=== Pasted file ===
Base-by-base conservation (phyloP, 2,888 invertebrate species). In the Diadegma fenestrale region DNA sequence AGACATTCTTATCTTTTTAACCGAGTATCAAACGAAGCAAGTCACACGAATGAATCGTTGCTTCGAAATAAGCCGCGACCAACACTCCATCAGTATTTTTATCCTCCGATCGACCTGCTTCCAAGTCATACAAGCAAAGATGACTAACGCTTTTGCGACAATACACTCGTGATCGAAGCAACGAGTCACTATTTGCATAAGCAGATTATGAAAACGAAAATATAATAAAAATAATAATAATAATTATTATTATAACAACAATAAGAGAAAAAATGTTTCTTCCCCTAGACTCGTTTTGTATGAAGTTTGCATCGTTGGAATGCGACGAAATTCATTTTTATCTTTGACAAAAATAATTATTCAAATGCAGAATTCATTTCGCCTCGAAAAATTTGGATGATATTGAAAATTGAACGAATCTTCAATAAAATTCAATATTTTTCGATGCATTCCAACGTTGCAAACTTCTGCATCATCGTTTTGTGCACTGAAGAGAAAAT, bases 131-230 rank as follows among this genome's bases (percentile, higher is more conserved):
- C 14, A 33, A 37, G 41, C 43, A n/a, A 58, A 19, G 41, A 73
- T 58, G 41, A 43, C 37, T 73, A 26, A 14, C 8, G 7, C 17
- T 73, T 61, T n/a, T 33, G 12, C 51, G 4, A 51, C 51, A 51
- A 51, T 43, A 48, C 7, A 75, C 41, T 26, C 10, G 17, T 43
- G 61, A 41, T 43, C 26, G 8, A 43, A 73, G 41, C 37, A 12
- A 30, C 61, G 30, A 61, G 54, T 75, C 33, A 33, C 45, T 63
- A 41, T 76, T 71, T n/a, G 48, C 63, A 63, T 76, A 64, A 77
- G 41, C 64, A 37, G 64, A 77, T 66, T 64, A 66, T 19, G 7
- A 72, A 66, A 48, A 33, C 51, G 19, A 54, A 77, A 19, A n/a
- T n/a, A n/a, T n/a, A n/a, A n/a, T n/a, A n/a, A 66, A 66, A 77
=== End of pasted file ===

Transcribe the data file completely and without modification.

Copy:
Base-by-base conservation (phyloP, 2,888 invertebrate species). In the Diadegma fenestrale region DNA sequence AGACATTCTTATCTTTTTAACCGAGTATCAAACGAAGCAAGTCACACGAATGAATCGTTGCTTCGAAATAAGCCGCGACCAACACTCCATCAGTATTTTTATCCTCCGATCGACCTGCTTCCAAGTCATACAAGCAAAGATGACTAACGCTTTTGCGACAATACACTCGTGATCGAAGCAACGAGTCACTATTTGCATAAGCAGATTATGAAAACGAAAATATAATAAAAATAATAATAATAATTATTATTATAACAACAATAAGAGAAAAAATGTTTCTTCCCCTAGACTCGTTTTGTATGAAGTTTGCATCGTTGGAATGCGACGAAATTCATTTTTATCTTTGACAAAAATAATTATTCAAATGCAGAATTCATTTCGCCTCGAAAAATTTGGATGATATTGAAAATTGAACGAATCTTCAATAAAATTCAATATTTTTCGATGCATTCCAACGTTGCAAACTTCTGCATCATCGTTTTGTGCACTGAAGAGAAAAT, bases 131-230 rank as follows among this genome's bases (percentile, higher is more conserved):
- C 14, A 33, A 37, G 41, C 43, A n/a, A 58, A 19, G 41, A 73
- T 58, G 41, A 43, C 37, T 73, A 26, A 14, C 8, G 7, C 17
- T 73, T 61, T n/a, T 33, G 12, C 51, G 4, A 51, C 51, A 51
- A 51, T 43, A 48, C 7, A 75, C 41, T 26, C 10, G 17, T 43
- G 61, A 41, T 43, C 26, G 8, A 43, A 73, G 41, C 37, A 12
- A 30, C 61, G 30, A 61, G 54, T 75, C 33, A 33, C 45, T 63
- A 41, T 76, T 71, T n/a, G 48, C 63, A 63, T 76, A 64, A 77
- G 41, C 64, A 37, G 64, A 77, T 66, T 64, A 66, T 19, G 7
- A 72, A 66, A 48, A 33, C 51, G 19, A 54, A 77, A 19, A n/a
- T n/a, A n/a, T n/a, A n/a, A n/a, T n/a, A n/a, A 66, A 66, A 77